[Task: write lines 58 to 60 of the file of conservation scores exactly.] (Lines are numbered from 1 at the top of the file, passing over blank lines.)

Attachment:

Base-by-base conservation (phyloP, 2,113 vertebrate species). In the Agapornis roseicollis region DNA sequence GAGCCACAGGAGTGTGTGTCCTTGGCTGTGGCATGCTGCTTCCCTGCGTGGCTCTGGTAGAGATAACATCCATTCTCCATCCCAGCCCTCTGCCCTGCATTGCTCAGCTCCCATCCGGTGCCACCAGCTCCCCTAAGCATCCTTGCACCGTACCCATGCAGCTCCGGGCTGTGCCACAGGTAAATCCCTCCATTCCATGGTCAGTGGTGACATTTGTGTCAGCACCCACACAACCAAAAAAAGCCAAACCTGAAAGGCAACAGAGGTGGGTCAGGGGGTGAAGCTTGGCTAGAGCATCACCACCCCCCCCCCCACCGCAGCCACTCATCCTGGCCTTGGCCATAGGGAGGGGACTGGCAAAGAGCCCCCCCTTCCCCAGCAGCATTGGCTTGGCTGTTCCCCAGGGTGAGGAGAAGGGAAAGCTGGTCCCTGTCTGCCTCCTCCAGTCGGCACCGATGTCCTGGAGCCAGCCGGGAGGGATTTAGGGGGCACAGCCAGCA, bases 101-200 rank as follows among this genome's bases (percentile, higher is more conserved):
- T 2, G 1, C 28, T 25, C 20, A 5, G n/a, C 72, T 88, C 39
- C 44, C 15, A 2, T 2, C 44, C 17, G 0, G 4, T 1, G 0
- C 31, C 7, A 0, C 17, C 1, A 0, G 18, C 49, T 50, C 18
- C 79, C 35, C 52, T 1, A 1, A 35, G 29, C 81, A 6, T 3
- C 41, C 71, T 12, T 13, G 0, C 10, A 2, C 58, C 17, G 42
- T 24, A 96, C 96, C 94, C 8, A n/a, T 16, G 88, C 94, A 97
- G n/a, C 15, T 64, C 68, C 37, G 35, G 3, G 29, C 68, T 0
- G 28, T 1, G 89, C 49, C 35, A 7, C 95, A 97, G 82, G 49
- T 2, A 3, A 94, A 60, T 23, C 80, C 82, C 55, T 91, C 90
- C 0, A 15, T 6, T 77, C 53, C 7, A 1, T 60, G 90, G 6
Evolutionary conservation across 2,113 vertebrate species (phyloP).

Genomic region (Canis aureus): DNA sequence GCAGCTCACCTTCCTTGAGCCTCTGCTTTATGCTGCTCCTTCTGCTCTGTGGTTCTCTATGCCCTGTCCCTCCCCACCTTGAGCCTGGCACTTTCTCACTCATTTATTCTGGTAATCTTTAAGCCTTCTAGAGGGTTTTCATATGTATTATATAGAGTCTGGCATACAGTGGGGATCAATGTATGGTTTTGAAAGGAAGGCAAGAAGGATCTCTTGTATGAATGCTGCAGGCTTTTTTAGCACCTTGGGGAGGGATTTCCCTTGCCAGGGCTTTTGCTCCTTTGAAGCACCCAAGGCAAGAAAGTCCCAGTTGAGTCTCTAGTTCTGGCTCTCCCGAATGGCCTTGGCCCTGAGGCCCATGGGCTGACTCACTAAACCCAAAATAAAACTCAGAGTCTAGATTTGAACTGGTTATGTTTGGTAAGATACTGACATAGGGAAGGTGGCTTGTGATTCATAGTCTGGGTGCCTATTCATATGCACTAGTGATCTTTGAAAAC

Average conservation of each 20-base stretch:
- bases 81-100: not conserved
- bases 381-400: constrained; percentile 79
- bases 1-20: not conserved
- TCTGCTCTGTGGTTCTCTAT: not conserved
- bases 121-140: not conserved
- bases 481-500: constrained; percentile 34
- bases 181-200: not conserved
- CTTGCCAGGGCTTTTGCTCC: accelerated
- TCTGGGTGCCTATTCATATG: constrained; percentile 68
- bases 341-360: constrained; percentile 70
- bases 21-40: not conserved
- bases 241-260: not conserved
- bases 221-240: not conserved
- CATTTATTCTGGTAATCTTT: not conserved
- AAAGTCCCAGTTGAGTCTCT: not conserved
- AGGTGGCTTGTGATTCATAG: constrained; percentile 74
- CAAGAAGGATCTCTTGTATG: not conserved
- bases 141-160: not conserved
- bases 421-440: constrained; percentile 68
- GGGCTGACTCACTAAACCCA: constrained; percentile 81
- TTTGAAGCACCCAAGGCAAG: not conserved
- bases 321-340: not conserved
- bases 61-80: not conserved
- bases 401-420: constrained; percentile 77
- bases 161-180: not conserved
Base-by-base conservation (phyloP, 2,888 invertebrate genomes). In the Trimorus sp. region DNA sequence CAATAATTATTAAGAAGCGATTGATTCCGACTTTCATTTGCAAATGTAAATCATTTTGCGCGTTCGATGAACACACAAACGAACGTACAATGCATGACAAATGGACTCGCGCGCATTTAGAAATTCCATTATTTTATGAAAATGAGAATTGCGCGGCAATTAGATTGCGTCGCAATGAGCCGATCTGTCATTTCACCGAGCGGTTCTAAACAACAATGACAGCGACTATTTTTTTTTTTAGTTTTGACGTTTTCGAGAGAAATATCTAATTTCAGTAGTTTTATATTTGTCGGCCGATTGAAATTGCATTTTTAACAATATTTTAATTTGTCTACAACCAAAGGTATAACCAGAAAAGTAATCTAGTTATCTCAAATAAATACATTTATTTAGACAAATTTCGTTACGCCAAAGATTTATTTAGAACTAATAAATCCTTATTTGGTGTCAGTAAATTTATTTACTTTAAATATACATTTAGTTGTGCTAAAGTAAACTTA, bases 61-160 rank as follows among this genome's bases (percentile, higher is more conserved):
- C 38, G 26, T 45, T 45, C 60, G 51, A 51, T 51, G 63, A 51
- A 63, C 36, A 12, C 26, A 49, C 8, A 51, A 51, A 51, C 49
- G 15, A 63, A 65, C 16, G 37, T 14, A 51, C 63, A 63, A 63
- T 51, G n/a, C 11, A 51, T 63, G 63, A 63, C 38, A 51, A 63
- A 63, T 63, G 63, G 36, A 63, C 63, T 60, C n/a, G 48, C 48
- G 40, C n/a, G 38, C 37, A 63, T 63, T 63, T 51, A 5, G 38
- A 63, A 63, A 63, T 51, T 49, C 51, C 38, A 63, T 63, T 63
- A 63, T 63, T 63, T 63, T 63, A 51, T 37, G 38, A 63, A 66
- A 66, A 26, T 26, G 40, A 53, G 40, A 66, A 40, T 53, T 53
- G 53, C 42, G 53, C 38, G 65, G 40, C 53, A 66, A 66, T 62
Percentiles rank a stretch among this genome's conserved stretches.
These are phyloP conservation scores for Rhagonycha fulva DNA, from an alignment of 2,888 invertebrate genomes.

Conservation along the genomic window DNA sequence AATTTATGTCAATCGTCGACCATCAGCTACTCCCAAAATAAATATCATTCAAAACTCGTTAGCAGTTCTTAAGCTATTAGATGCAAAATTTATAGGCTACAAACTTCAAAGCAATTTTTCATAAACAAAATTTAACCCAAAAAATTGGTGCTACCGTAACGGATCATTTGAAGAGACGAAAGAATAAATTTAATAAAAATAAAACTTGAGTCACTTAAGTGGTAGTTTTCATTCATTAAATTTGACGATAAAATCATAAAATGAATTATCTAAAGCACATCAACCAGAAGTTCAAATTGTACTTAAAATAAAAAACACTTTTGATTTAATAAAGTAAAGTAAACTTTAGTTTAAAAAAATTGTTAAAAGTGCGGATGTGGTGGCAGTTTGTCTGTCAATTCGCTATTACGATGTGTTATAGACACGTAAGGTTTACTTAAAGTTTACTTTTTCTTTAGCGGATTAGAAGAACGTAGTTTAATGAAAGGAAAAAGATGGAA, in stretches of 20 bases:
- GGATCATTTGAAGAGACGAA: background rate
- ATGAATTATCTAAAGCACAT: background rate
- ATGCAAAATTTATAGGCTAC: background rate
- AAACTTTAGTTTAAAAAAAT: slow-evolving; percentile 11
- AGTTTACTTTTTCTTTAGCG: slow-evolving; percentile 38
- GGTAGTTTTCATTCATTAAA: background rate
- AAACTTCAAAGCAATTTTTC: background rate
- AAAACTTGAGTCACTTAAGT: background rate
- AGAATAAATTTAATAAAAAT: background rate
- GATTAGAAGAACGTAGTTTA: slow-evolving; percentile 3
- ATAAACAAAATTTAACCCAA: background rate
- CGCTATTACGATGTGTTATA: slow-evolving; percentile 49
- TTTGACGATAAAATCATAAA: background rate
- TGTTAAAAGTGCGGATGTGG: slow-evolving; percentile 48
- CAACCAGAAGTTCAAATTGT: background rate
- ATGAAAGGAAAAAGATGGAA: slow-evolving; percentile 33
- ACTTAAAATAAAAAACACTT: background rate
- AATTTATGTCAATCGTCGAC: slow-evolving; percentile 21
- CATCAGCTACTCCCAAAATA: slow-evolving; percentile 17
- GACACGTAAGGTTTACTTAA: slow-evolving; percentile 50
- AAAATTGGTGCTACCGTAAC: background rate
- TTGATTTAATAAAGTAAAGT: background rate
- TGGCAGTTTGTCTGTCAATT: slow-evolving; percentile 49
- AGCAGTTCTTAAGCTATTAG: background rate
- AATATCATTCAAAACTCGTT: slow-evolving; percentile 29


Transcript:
- AGTTTACTTTTTCTTTAGCG: slow-evolving; percentile 38
- GGTAGTTTTCATTCATTAAA: background rate
- AAACTTCAAAGCAATTTTTC: background rate